Now, it would be presumptuous to insinuate that the author is unfamiliar with all these facets of the conflict – perhaps it is more likely that he has deliberately chosen, as tactic, this reconciliatory tone that can be appreciated by readers across national and political spectra. In any case, it is shocking to see him delve into pure nonsense such as:
Still, one man [in the audience] pointedly asked, ”You speak of dialogue between the two nations, but whom do we have to talk to—Hamas? You say we need to respect one another, but your elected leaders are not even willing to recognize the existence of the State of Israel. What kind of respect is that?” [My italics.]
First of all, this is simply not true. No sane Palestinian leader has failed to recognize the neighboring superpower. As for Hamas, it has long been a proponent of the two-state solution, negotiated ceasefires and hostage exchanges with the IDF – naturally they recognize the state of Israel. (A wholly different debate which often comes up, is the recognition of the legitimacy of the State of Israel – an alien concept in International politics.) But more to the point, no colonized people are obliged to recognize their occupants’ rights; on the contrary, they are entitled to forceful resistance to the occupation. These crocodile tears should not have any place in a truthful description of the conflict, just as no historian would take seriously settlers in the Wild West lamenting the Native Americans’ failure to recognize the occupying government.
Further, his description of the Goldstone report again emphasizes that both sides rejected its findings (however, only the reactions of one of the sides made Goldstone actually rescind his report) and the description, incredibly, includes the following:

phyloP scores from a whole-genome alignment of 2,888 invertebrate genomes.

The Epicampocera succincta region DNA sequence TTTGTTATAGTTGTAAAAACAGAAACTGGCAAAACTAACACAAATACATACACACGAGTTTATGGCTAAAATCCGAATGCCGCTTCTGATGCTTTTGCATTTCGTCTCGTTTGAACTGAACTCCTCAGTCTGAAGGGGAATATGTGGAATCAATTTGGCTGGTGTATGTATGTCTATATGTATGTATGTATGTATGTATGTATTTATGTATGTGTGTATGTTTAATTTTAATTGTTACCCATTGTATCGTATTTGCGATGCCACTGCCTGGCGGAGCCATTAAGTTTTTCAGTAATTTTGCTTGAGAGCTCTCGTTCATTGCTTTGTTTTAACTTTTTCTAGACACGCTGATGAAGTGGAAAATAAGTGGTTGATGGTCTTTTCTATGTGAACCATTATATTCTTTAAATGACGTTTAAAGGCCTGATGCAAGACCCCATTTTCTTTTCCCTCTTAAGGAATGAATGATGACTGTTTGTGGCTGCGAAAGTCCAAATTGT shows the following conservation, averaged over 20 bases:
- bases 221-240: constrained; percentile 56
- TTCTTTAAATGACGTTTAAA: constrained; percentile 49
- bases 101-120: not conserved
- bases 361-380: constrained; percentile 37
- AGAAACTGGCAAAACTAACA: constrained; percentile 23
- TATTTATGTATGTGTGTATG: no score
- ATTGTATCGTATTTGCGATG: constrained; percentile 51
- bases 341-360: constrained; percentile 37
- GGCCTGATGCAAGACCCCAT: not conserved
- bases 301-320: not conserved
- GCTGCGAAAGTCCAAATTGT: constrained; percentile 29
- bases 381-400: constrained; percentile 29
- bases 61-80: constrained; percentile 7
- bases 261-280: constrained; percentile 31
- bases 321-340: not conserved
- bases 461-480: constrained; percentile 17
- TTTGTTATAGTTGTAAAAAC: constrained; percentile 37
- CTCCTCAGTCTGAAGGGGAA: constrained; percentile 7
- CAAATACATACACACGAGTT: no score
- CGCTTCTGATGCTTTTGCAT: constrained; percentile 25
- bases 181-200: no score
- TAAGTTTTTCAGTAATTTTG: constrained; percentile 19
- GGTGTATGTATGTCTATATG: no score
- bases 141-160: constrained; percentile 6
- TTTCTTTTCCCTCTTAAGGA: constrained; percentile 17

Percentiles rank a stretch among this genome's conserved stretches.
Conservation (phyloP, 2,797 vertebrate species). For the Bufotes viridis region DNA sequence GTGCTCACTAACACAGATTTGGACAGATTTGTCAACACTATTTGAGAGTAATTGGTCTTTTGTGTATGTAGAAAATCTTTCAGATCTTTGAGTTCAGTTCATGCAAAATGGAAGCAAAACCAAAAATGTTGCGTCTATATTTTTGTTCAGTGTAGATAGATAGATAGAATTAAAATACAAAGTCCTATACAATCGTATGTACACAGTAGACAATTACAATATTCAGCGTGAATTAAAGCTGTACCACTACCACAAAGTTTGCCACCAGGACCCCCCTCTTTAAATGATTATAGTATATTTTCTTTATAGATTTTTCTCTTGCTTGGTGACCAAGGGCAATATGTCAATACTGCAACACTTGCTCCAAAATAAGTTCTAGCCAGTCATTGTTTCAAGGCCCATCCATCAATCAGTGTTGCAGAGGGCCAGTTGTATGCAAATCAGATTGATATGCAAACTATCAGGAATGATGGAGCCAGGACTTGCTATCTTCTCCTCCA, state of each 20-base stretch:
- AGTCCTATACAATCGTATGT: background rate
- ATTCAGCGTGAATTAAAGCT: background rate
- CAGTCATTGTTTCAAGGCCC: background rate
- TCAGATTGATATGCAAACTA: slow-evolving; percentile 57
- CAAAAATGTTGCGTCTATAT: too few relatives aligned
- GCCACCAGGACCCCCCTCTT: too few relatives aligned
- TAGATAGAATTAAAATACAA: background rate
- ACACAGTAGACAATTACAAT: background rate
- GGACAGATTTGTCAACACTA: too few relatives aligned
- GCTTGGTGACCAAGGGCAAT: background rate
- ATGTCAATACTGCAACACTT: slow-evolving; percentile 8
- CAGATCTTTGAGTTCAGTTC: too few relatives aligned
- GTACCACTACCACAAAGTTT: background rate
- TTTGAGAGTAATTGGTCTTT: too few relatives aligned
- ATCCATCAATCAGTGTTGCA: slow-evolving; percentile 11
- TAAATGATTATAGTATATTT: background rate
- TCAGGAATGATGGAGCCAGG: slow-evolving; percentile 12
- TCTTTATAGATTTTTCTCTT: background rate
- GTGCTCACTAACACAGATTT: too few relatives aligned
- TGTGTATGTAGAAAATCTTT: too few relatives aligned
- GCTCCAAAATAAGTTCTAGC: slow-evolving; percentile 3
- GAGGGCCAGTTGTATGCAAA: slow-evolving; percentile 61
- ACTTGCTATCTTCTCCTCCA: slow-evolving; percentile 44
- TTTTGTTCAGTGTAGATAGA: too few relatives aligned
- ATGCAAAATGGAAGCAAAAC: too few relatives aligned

…and he [Goldstone] accused them [IDF] of being systematically reckless with their use of white phosphorous while bombing Gaza City and the Jabalia refugee camp…
Surely, a physician must recognize that there are no ‘non-reckless’ ways to use white phosphorous, a substance banned by many international treaties, especially when it comes to bombing cities and refugee camps?
By all accounts, Abuelaish is a devout man, who shares his pledge with us in the firm belief that what he has endured has befallen him for a divine reason, and that his tragic experiences can ‘open the eyes of Israeli people’. In other words, he writes as one of the participants and victims in the conflict – not as a disinterested historian. And yet, since his book is lauded for its ‘moderate’ Palestinian stance, at all times focused on recognizing the equal rights of both sides, it can not be read outside of the context of the ongoing conflict. As such, it unfortunately adds to the already tilted narrative, championed by the colonial superpower, where the aggressor is portrayed as victim. While recognizing his grief and his incredible strength to endure not only the murder of his children, but also the daily oppression, one should not adhere to his description of the conflict.